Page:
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Last Updated: Thursday, 31 August 2006, 06:43 GMT 07:43 UK
Lower fees attract home students
Lecture
It's thought the lack of top-up fees is attracting students in Wales
More than half of first-year students in Welsh universities will be from Wales, according to figures from the University Admissions Service UCAS.

There has been a 7.5% increase in the number of Welsh students at Welsh universities - where, in effect, there are no top-up tuition fees.

And Welsh students going to English universities have dropped by 12.9%.

Experts attribute it to the Assembly Learning Grant (ALG) which makes studying in Wales financially easier.

It is thought that more than 50% of freshers in Wales will be Welsh - the first time in decades.

Graduates
Graduates are more in demand for work in Wales

The number of students from other EU countries, who also qualify for the ALG, has risen by 32% while the number of students from England and Scotland has dropped sharply.

English students coming to Wales has decreased by 15% with Scottish students dropping by 24.8%.

The results come as another survey showed demand for graduates in Wales was high, with employment rates slightly higher in Wales than the rest of the UK (89.6 % compared to 89.1%).

The Institute for Employment Studies (IES) also found that graduates in Wales earn 46% more than those qualified to A level.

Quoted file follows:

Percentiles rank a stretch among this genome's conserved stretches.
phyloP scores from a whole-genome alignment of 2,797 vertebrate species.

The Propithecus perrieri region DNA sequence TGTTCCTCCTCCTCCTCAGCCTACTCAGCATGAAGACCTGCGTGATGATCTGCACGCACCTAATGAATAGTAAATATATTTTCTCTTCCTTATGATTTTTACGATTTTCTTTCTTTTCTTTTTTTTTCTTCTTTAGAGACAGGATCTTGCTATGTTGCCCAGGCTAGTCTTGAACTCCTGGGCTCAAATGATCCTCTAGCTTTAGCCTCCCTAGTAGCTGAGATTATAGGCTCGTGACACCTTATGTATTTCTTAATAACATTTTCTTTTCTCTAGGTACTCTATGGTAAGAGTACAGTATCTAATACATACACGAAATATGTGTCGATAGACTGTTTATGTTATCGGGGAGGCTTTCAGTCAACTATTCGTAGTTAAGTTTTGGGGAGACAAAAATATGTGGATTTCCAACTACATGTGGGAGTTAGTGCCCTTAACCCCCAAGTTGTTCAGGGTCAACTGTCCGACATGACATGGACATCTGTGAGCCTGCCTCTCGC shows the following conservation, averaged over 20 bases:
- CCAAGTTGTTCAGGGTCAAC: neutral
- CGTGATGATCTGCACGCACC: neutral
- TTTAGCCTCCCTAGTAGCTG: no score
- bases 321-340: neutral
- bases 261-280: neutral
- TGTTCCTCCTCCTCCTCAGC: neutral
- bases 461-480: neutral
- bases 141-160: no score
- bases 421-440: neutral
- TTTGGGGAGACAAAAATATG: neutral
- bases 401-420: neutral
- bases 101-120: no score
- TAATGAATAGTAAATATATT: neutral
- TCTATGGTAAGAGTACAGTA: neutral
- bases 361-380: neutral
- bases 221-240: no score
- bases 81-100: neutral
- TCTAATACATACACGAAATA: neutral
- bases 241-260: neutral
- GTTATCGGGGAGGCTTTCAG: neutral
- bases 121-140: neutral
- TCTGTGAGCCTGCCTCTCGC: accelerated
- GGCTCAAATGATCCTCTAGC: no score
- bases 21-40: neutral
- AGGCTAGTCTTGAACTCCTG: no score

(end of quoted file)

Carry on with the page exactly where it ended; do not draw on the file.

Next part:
The average graduate wage in 2003 to 2005 was 27,900, compared with 19,200 for those educated to A level.

Four out of five graduates entered graduate level jobs, the report found.

The study showed despite fears in some quarters that the expansion of higher education would result in oversupply, graduates still had a positive return on their degrees - particularly those with postgraduate level qualifications.

The value of a degree remains high and the rising number of graduates have been absorbed by an increase in the demand for graduates
Claire Tyers

Claire Tyers, report author and Research Fellow with the IES, said: "We now have robust evidence about the graduate labour market and its buoyancy.

"The value of a degree remains high and the rising number of graduates have been absorbed by an increase in the demand for graduates."

The report also found Wales had more postgraduates than in the rest of the UK.

Researchers questioned 500 Welsh-based employers, 23 graduate recruiters, and higher education institute careers services for the study.

It also drew on data from the Labour Force Survey and the Destinations of Leavers from Higher Education survey for their research.

Strong message

Education Minister Jane Davidson welcomed the report.

She said: "It underlines the importance of the assembly government's investment in HE in Wales, and is also a strong message to people considering entering higher education that it remains very worthwhile and rewarding."

Professor Phil Gummett, Chief Executive of HEFCW (Higher Education Funding Council For Wales) said: "It is likely that the proportion of graduates in the workforce will have to continue to rise as the share of jobs requiring higher level skills and qualifications grows.

"Of course, challenges still lie ahead if we are to achieve our vision of Wales becoming a 'knowledge economy'.

"The report shows that we all need to do more to ensure that Welsh employers can take advantage of the stream of talented people coming out of our higher education institutions."




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